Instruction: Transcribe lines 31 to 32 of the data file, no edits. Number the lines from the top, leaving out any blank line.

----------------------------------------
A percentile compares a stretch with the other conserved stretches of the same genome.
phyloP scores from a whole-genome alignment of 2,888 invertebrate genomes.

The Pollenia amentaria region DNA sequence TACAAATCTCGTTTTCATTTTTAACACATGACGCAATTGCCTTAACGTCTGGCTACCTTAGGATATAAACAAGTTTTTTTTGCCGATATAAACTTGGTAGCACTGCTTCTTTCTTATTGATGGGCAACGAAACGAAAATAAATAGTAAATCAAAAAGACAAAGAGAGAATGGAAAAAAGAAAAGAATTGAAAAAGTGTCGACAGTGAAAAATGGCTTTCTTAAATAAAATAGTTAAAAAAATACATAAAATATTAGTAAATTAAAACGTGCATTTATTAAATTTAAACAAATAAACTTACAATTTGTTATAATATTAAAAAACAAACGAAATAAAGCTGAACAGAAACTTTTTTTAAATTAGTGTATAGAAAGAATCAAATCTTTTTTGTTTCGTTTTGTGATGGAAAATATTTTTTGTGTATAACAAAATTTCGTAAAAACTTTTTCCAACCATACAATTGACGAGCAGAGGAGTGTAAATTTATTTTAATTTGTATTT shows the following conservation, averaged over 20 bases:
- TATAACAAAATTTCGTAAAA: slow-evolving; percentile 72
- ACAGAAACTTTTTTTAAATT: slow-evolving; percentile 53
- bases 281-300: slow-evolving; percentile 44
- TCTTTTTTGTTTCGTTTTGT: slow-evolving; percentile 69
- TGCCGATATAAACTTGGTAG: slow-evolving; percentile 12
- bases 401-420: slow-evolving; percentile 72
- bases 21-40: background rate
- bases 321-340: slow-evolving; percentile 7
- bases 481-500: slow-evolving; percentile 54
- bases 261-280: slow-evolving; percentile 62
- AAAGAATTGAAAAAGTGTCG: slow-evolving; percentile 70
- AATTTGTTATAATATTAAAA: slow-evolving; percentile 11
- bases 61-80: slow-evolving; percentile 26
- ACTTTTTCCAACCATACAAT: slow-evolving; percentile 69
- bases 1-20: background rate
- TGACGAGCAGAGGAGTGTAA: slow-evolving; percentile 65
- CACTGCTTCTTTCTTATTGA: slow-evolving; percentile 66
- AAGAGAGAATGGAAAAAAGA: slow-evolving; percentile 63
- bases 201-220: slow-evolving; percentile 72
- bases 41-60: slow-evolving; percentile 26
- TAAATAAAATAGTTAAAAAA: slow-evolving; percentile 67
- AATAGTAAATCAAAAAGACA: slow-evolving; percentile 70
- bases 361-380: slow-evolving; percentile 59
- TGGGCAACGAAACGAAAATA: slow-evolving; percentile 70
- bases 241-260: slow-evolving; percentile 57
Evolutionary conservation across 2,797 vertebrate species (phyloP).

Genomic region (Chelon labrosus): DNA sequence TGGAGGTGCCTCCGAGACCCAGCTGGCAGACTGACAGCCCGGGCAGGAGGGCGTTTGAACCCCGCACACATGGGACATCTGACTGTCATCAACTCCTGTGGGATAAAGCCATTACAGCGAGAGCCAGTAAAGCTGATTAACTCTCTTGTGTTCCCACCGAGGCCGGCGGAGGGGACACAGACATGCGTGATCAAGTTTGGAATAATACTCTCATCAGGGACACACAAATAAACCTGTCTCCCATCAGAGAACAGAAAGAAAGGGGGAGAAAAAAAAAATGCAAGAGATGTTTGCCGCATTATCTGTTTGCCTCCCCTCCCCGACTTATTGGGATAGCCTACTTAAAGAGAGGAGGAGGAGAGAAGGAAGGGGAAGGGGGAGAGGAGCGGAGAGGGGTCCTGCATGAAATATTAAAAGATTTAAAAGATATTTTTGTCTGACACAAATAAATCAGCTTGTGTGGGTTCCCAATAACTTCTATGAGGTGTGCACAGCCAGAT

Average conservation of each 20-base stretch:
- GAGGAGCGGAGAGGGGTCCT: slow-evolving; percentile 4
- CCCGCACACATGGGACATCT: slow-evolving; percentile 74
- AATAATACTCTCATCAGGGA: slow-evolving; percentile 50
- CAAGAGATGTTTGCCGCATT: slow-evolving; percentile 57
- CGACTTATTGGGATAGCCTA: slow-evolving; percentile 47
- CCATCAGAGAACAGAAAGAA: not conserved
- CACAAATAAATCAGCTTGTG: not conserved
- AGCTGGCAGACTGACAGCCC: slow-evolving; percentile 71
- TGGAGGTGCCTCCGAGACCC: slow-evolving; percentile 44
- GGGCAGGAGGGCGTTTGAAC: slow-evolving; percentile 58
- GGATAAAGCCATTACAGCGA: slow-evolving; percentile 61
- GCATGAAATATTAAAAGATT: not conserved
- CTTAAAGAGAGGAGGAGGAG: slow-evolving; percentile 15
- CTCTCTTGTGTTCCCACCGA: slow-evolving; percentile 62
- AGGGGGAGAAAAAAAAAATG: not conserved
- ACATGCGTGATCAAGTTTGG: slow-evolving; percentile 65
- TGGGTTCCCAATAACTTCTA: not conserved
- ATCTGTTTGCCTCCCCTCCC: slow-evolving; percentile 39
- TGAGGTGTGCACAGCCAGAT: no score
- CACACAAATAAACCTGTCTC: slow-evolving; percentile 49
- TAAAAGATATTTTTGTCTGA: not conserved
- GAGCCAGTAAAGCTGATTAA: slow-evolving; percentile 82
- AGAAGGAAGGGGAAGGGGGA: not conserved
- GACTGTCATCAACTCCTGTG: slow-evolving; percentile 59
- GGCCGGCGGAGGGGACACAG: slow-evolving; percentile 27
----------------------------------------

Average conservation of each 20-base stretch:
- GAGGAGCGGAGAGGGGTCCT: slow-evolving; percentile 4